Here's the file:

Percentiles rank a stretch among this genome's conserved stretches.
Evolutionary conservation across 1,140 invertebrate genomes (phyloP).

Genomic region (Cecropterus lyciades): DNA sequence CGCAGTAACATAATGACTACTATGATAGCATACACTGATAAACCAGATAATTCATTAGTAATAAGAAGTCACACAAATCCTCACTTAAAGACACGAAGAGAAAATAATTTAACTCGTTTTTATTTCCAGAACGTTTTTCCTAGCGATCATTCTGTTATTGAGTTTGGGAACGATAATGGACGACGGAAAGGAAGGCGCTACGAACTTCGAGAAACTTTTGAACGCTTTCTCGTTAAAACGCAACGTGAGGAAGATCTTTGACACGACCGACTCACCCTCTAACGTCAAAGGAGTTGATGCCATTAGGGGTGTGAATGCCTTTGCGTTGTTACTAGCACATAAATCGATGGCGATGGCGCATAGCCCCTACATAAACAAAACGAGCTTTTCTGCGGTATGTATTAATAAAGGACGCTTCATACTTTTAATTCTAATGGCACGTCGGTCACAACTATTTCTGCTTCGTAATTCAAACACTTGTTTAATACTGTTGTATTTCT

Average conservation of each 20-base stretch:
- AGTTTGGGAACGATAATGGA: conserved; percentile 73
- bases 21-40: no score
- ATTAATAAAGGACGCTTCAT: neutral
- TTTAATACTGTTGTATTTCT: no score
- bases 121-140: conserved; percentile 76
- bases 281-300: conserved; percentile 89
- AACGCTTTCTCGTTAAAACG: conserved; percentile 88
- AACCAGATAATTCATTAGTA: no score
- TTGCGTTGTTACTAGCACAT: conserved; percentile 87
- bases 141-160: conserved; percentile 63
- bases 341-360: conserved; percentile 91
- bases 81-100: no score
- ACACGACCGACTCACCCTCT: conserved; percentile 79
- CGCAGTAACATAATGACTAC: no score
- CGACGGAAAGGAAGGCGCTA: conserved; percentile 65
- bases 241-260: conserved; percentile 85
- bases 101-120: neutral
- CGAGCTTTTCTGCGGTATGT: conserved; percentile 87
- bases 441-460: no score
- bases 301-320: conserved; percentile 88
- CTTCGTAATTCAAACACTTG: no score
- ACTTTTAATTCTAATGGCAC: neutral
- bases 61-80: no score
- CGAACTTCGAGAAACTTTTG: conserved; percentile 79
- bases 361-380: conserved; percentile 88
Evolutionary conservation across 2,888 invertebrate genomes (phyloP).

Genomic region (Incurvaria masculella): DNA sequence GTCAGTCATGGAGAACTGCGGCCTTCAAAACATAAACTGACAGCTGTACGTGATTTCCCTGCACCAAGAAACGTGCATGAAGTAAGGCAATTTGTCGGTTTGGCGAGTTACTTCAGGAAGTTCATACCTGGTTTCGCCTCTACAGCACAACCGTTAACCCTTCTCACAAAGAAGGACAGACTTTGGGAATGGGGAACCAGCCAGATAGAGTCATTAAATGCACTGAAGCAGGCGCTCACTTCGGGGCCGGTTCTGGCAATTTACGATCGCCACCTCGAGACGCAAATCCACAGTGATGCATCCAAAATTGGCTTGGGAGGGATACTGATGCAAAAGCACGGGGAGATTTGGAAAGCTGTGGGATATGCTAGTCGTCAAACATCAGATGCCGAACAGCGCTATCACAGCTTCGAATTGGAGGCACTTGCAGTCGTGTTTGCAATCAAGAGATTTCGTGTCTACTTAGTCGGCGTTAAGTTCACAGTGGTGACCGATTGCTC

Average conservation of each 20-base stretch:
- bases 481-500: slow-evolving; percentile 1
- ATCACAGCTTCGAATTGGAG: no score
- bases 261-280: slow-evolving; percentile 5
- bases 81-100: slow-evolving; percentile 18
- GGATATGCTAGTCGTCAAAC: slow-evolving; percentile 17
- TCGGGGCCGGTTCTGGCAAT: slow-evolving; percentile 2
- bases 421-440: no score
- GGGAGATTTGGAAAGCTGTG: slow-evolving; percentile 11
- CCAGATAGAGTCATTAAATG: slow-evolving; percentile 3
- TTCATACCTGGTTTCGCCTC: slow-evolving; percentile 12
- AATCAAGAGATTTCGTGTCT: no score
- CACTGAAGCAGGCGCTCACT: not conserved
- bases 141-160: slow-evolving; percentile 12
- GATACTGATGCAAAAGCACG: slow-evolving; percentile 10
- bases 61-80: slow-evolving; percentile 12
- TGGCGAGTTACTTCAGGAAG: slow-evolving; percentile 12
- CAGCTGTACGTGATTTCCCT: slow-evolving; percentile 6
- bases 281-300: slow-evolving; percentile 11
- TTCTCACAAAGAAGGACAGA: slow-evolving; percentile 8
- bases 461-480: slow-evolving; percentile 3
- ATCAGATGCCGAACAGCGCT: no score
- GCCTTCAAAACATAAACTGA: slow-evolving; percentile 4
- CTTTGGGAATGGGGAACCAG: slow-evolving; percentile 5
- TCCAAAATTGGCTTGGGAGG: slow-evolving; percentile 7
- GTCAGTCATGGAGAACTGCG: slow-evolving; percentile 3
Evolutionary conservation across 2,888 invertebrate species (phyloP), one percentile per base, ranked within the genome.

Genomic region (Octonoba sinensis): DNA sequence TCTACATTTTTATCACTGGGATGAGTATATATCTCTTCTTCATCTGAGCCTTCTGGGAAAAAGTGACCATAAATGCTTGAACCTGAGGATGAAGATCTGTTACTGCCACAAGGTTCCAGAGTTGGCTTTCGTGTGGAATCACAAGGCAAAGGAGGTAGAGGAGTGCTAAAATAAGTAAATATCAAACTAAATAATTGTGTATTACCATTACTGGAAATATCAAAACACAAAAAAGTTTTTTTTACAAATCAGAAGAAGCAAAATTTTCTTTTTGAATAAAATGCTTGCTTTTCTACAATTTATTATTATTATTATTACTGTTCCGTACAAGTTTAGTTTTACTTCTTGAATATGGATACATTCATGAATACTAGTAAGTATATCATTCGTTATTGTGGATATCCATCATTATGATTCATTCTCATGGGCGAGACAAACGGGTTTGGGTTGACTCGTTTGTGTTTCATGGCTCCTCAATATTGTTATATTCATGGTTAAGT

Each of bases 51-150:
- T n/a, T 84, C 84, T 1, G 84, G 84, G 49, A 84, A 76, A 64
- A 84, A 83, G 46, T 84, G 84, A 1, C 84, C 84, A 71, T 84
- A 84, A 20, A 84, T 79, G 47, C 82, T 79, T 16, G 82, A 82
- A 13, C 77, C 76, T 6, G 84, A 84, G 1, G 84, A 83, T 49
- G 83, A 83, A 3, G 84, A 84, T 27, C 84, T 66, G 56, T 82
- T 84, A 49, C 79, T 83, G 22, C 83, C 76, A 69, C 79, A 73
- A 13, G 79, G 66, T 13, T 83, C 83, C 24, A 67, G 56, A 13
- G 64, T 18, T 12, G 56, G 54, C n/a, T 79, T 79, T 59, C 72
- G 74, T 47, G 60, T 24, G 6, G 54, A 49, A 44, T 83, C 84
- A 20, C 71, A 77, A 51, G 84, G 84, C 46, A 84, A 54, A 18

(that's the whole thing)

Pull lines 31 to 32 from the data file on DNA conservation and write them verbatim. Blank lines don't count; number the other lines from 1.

Genomic region (Incurvaria masculella): DNA sequence GTCAGTCATGGAGAACTGCGGCCTTCAAAACATAAACTGACAGCTGTACGTGATTTCCCTGCACCAAGAAACGTGCATGAAGTAAGGCAATTTGTCGGTTTGGCGAGTTACTTCAGGAAGTTCATACCTGGTTTCGCCTCTACAGCACAACCGTTAACCCTTCTCACAAAGAAGGACAGACTTTGGGAATGGGGAACCAGCCAGATAGAGTCATTAAATGCACTGAAGCAGGCGCTCACTTCGGGGCCGGTTCTGGCAATTTACGATCGCCACCTCGAGACGCAAATCCACAGTGATGCATCCAAAATTGGCTTGGGAGGGATACTGATGCAAAAGCACGGGGAGATTTGGAAAGCTGTGGGATATGCTAGTCGTCAAACATCAGATGCCGAACAGCGCTATCACAGCTTCGAATTGGAGGCACTTGCAGTCGTGTTTGCAATCAAGAGATTTCGTGTCTACTTAGTCGGCGTTAAGTTCACAGTGGTGACCGATTGCTC

Average conservation of each 20-base stretch: